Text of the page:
An article in the Harvard Business review made an interesting observation following a series of studies: When a user knows that they are being shown a behaviourally targeted ad, they redefine their self-image based on what they see.
“We exposed students to an ad that they believed to be either behaviorally targeted or non-targeted for a high-end watch brand. Then we asked them to rate how sophisticated they perceived themselves to be. The data show that participants evaluated themselves as more sophisticated after receiving an ad that they thought was individually targeted to them, compared to when they thought the same ad was not targeted.”
For an ad to change a user’s self-perception, two elements must be present:
There’s great potential for opportunity here, but first let’s start with the ethical side. We’re talking about playing with people’s self-perception. Facebook triggered a public outcry after a controversial experiment where they modified the news feeds of a half a million people to see whether adding more negative emotional content would have an impact on users’ emotions and shares.
Social networks, search engines, advertisers and remarketing tools in general all need to be careful of the identity loop their algorithms might create. Think, for example, of the effect of dating site algorithms, which suggest potential mates “based on your profile.” Taken to the extreme, with an identity loop, we could end up letting an algorithm redefine the type of person we’re attracted to.
Based on these studies, creatives now have a new tool for creating campaigns that not only convey a message, but also shift the perceptions of certain users to make them more likely to identify with the message. Not a bad way to create ambassadors!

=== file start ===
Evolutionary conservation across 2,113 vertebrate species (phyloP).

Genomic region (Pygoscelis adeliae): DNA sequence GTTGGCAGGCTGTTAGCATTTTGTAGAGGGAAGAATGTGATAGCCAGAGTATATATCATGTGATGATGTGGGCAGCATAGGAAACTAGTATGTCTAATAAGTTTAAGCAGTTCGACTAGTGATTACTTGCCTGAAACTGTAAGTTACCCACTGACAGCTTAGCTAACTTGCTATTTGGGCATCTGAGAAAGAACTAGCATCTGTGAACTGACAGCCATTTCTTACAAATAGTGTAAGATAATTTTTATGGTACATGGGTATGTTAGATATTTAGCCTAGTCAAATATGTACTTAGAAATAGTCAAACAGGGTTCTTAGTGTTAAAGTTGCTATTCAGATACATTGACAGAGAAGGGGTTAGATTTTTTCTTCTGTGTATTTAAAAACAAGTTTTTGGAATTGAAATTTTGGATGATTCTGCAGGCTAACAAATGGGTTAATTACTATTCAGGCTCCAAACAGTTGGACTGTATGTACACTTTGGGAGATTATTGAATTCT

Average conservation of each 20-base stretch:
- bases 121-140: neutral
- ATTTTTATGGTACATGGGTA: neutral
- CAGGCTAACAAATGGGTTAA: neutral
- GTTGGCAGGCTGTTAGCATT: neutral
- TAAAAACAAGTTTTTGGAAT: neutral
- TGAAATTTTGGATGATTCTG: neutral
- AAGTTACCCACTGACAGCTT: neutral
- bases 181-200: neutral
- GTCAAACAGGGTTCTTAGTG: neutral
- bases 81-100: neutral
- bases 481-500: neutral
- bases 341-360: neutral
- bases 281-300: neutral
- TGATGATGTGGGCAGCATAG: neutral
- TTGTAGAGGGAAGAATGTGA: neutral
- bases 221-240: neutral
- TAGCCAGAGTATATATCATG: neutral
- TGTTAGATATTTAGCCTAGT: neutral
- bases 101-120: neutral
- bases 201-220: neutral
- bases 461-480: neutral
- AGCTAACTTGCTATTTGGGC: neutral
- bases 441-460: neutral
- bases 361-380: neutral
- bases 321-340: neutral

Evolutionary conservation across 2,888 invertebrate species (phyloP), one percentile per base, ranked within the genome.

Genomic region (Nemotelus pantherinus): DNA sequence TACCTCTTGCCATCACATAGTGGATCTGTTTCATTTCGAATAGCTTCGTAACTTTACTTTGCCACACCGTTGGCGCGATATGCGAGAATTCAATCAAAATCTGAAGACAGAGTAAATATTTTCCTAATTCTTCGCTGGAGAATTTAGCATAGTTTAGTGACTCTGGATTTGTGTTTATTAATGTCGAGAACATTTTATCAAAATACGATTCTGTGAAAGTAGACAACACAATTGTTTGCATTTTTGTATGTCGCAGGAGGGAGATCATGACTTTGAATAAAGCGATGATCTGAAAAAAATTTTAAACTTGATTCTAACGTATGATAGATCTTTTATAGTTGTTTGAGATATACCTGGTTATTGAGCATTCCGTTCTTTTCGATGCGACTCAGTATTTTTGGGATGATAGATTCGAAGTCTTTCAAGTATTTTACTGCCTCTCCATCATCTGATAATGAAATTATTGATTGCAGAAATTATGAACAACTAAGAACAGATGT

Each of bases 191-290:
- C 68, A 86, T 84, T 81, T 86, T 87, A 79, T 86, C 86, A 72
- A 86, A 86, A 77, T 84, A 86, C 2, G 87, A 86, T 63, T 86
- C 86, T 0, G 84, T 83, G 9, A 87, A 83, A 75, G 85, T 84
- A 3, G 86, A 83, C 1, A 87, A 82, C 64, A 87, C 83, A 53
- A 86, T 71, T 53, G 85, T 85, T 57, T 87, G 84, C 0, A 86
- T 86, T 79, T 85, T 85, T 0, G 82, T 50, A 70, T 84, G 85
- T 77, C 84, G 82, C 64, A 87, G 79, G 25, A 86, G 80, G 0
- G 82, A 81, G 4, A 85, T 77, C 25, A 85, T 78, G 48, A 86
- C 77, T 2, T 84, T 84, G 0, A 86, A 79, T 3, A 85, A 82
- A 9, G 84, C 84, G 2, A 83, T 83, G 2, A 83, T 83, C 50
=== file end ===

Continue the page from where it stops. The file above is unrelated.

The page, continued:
Of course, we’d still need to be able to both target an audience, AND explicitly tell them that they are seeing a targeted ad. Users are probably still a little wary of being reminded, “we’re tracking you, we know all about you.” Which makes it a risky operation, best used sparingly.
Philippe Giroux, Social Media Team Lead at Adviso, believes that this strategy will lead to other opportunities, particularly for retargeting.
According to him, from a creative standpoint, this new perspective is even more interesting when applied to retargeting. It would (finally!) allow us to distance ourselves from the performance aspect of the practice, and focus more on the human side. For advertisers, this would be a chance to remind users of the organization’s values, and link those values to the retargeted consumer in order to generate a purchase right at the end of the conversion funnel (as long as the ad is relevant, as mentioned). In an ideal situation, this would allow advertisers to reinforce the authenticity of the brand at a critical step in the customer journey.
Is this the end of “Free shipping,” “For a limited time only,” and all the rest? Probably not, but it’s definitely a breath of fresh air for our retargeting banner briefs, and a (potential) comfort to creative teams everywhere!